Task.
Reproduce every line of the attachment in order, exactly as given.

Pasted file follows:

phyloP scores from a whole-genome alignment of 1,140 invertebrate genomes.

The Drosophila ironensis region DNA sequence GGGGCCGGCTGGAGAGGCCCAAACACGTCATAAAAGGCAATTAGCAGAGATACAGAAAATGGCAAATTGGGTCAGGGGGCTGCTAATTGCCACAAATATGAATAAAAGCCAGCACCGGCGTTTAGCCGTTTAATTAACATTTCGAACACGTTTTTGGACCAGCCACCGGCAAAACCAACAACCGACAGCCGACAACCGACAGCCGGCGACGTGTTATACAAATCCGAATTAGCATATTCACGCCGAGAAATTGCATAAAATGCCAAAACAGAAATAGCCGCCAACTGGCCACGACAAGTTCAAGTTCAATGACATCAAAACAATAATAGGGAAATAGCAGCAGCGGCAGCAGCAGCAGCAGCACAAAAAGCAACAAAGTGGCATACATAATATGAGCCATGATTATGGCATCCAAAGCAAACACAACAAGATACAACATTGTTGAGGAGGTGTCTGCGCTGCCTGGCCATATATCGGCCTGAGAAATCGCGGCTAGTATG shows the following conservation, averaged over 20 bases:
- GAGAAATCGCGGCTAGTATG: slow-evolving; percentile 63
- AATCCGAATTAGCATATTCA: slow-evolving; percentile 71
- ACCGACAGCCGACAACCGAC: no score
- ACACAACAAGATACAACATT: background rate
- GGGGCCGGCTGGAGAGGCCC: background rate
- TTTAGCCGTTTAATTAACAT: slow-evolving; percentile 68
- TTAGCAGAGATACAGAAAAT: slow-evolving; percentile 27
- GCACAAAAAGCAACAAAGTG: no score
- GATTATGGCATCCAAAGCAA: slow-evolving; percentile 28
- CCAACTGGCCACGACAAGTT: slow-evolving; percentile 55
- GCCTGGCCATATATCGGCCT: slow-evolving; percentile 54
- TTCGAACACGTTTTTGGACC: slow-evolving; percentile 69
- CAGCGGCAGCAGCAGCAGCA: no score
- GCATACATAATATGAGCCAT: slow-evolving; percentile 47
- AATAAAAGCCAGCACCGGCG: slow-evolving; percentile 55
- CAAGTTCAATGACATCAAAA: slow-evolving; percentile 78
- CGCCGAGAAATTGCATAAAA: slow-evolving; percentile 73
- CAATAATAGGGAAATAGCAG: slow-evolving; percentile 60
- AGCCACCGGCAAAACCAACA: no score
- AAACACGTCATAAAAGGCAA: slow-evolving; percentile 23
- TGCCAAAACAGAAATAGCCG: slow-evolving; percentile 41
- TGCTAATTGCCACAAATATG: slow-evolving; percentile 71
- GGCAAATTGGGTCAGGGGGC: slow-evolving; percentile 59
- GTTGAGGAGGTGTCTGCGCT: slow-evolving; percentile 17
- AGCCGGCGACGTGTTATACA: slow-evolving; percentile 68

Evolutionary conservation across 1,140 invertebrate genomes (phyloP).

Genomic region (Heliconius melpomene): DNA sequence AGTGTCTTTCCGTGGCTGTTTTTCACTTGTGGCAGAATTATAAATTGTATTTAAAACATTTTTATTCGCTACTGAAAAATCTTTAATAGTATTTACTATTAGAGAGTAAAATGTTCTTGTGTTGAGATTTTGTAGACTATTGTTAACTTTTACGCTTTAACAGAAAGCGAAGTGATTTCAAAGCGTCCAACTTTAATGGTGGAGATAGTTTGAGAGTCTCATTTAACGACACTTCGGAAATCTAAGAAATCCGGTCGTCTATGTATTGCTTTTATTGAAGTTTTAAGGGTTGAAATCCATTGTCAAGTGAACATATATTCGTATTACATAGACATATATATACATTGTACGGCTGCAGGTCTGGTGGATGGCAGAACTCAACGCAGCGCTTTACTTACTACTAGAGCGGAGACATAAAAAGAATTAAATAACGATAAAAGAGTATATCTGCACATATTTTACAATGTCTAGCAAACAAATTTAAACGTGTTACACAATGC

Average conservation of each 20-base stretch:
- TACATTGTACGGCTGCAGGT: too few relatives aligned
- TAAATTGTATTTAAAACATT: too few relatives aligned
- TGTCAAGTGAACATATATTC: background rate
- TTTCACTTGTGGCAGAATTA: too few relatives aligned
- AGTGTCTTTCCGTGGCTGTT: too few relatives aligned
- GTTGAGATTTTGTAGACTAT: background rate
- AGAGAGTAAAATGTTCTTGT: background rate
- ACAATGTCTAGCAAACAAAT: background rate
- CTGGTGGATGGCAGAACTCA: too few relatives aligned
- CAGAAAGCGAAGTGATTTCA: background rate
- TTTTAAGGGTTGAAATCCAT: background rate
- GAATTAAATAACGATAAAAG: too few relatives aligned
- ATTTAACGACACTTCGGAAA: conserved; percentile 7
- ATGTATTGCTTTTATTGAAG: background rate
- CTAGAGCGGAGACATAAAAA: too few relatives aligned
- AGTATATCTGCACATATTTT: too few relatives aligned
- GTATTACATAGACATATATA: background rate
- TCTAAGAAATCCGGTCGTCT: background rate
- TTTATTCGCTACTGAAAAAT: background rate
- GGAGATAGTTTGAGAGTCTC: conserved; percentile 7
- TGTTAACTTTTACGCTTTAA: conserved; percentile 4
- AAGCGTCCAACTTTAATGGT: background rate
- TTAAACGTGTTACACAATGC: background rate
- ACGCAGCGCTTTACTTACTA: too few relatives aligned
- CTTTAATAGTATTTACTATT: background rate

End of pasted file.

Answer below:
phyloP scores from a whole-genome alignment of 1,140 invertebrate genomes.

The Drosophila ironensis region DNA sequence GGGGCCGGCTGGAGAGGCCCAAACACGTCATAAAAGGCAATTAGCAGAGATACAGAAAATGGCAAATTGGGTCAGGGGGCTGCTAATTGCCACAAATATGAATAAAAGCCAGCACCGGCGTTTAGCCGTTTAATTAACATTTCGAACACGTTTTTGGACCAGCCACCGGCAAAACCAACAACCGACAGCCGACAACCGACAGCCGGCGACGTGTTATACAAATCCGAATTAGCATATTCACGCCGAGAAATTGCATAAAATGCCAAAACAGAAATAGCCGCCAACTGGCCACGACAAGTTCAAGTTCAATGACATCAAAACAATAATAGGGAAATAGCAGCAGCGGCAGCAGCAGCAGCAGCACAAAAAGCAACAAAGTGGCATACATAATATGAGCCATGATTATGGCATCCAAAGCAAACACAACAAGATACAACATTGTTGAGGAGGTGTCTGCGCTGCCTGGCCATATATCGGCCTGAGAAATCGCGGCTAGTATG shows the following conservation, averaged over 20 bases:
- GAGAAATCGCGGCTAGTATG: slow-evolving; percentile 63
- AATCCGAATTAGCATATTCA: slow-evolving; percentile 71
- ACCGACAGCCGACAACCGAC: no score
- ACACAACAAGATACAACATT: background rate
- GGGGCCGGCTGGAGAGGCCC: background rate
- TTTAGCCGTTTAATTAACAT: slow-evolving; percentile 68
- TTAGCAGAGATACAGAAAAT: slow-evolving; percentile 27
- GCACAAAAAGCAACAAAGTG: no score
- GATTATGGCATCCAAAGCAA: slow-evolving; percentile 28
- CCAACTGGCCACGACAAGTT: slow-evolving; percentile 55
- GCCTGGCCATATATCGGCCT: slow-evolving; percentile 54
- TTCGAACACGTTTTTGGACC: slow-evolving; percentile 69
- CAGCGGCAGCAGCAGCAGCA: no score
- GCATACATAATATGAGCCAT: slow-evolving; percentile 47
- AATAAAAGCCAGCACCGGCG: slow-evolving; percentile 55
- CAAGTTCAATGACATCAAAA: slow-evolving; percentile 78
- CGCCGAGAAATTGCATAAAA: slow-evolving; percentile 73
- CAATAATAGGGAAATAGCAG: slow-evolving; percentile 60
- AGCCACCGGCAAAACCAACA: no score
- AAACACGTCATAAAAGGCAA: slow-evolving; percentile 23
- TGCCAAAACAGAAATAGCCG: slow-evolving; percentile 41
- TGCTAATTGCCACAAATATG: slow-evolving; percentile 71
- GGCAAATTGGGTCAGGGGGC: slow-evolving; percentile 59
- GTTGAGGAGGTGTCTGCGCT: slow-evolving; percentile 17
- AGCCGGCGACGTGTTATACA: slow-evolving; percentile 68

Evolutionary conservation across 1,140 invertebrate genomes (phyloP).

Genomic region (Heliconius melpomene): DNA sequence AGTGTCTTTCCGTGGCTGTTTTTCACTTGTGGCAGAATTATAAATTGTATTTAAAACATTTTTATTCGCTACTGAAAAATCTTTAATAGTATTTACTATTAGAGAGTAAAATGTTCTTGTGTTGAGATTTTGTAGACTATTGTTAACTTTTACGCTTTAACAGAAAGCGAAGTGATTTCAAAGCGTCCAACTTTAATGGTGGAGATAGTTTGAGAGTCTCATTTAACGACACTTCGGAAATCTAAGAAATCCGGTCGTCTATGTATTGCTTTTATTGAAGTTTTAAGGGTTGAAATCCATTGTCAAGTGAACATATATTCGTATTACATAGACATATATATACATTGTACGGCTGCAGGTCTGGTGGATGGCAGAACTCAACGCAGCGCTTTACTTACTACTAGAGCGGAGACATAAAAAGAATTAAATAACGATAAAAGAGTATATCTGCACATATTTTACAATGTCTAGCAAACAAATTTAAACGTGTTACACAATGC

Average conservation of each 20-base stretch:
- TACATTGTACGGCTGCAGGT: too few relatives aligned
- TAAATTGTATTTAAAACATT: too few relatives aligned
- TGTCAAGTGAACATATATTC: background rate
- TTTCACTTGTGGCAGAATTA: too few relatives aligned
- AGTGTCTTTCCGTGGCTGTT: too few relatives aligned
- GTTGAGATTTTGTAGACTAT: background rate
- AGAGAGTAAAATGTTCTTGT: background rate
- ACAATGTCTAGCAAACAAAT: background rate
- CTGGTGGATGGCAGAACTCA: too few relatives aligned
- CAGAAAGCGAAGTGATTTCA: background rate
- TTTTAAGGGTTGAAATCCAT: background rate
- GAATTAAATAACGATAAAAG: too few relatives aligned
- ATTTAACGACACTTCGGAAA: conserved; percentile 7
- ATGTATTGCTTTTATTGAAG: background rate
- CTAGAGCGGAGACATAAAAA: too few relatives aligned
- AGTATATCTGCACATATTTT: too few relatives aligned
- GTATTACATAGACATATATA: background rate
- TCTAAGAAATCCGGTCGTCT: background rate
- TTTATTCGCTACTGAAAAAT: background rate
- GGAGATAGTTTGAGAGTCTC: conserved; percentile 7
- TGTTAACTTTTACGCTTTAA: conserved; percentile 4
- AAGCGTCCAACTTTAATGGT: background rate
- TTAAACGTGTTACACAATGC: background rate
- ACGCAGCGCTTTACTTACTA: too few relatives aligned
- CTTTAATAGTATTTACTATT: background rate